Weaker Prospects for Incomes Weigh on U.S. Consumer SentimentBy
Less enthusiasm about prospects for the U.S. economy and personal finances sent consumer sentiment to a nine-month low in July, survey data from the University of Michigan showed Friday.
Highlights of Michigan Sentiment (July, final)
- Sentiment index dropped to 93.4 (est. 93.2) from 95.1 in June; preliminary reading was 93.1
- Expectations measure fell to 80.5 in July from 83.9 the prior month; preliminary reading was 80.2
- Current conditions gauge, which measures Americans’ perceptions of their personal finances, advanced to a 12-year high of 113.4 from 112.5 in the prior month; preliminary reading was 113.2
While 51 percent -- matching the largest share since November 2000 -- of consumers indicated that their finances had improved recently, households were wary about their prospects. The proportion that anticipated financial gains in the coming year dropped to 34 percent in July from 42 percent a month earlier.
The decline in financial prospects was mostly among lower- and middle-income Americans. What’s more, 28 percent of respondents said they expected the economy to improve in the year ahead, down from 42 percent just three months ago.
The drop in the main gauge of sentiment shows confidence is the lowest since President Donald Trump was elected. The decrease in expectations was concentrated among Republicans, underscoring the frustrations voters have with lawmakers in Washington and the uphill path for any policies that would help propel the economy.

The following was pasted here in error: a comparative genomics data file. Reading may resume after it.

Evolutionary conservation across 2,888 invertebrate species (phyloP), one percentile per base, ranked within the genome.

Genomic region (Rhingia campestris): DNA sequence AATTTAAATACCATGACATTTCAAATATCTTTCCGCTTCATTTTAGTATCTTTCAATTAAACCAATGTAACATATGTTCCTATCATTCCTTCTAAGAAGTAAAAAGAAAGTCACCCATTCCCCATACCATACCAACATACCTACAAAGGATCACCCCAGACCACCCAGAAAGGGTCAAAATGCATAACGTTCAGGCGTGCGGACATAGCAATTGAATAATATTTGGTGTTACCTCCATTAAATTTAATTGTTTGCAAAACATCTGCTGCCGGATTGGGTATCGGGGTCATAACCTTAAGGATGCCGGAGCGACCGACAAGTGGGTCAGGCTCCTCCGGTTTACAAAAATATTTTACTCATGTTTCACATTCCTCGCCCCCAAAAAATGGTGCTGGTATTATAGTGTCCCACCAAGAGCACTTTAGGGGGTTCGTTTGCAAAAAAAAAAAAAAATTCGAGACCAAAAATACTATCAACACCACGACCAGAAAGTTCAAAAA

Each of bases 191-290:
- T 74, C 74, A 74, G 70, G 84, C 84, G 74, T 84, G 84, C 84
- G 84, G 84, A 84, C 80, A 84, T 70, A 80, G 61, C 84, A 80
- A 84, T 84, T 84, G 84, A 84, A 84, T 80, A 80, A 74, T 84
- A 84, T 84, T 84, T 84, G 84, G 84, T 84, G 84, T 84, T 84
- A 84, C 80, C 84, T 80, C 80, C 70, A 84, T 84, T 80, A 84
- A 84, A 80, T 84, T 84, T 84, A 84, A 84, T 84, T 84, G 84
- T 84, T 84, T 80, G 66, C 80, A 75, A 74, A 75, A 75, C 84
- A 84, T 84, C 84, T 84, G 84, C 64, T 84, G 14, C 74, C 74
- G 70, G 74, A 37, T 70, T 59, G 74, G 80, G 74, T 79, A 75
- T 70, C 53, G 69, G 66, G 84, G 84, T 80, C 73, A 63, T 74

“Long-term prospects for the economy were still dominated by partisanship, as 70 percent of Republicans expect a continuous expansion and 66 percent of Democrats expect a renewed downturn sometime in the next five years,” Richard Curtin, director of the University of Michigan consumer survey, said in a statement.
“Unemployment, a top concern of consumers, was expected to fall from its current low level by 52 percent of Republicans, and to increase by 43 percent of Democrats,” Curtin said.
- Favorable car-buying attitudes fell to a six-month low; among those with incomes in the top third and who account for majority of auto purchases, sentiment was the weakest in three years
- Consumers saw inflation rate in the next year at 2.6 percent, unchanged from two prior months
- Inflation rate over next five to 10 years also seen at 2.6 percent after 2.5 percent in June
— With assistance by Kristy Scheuble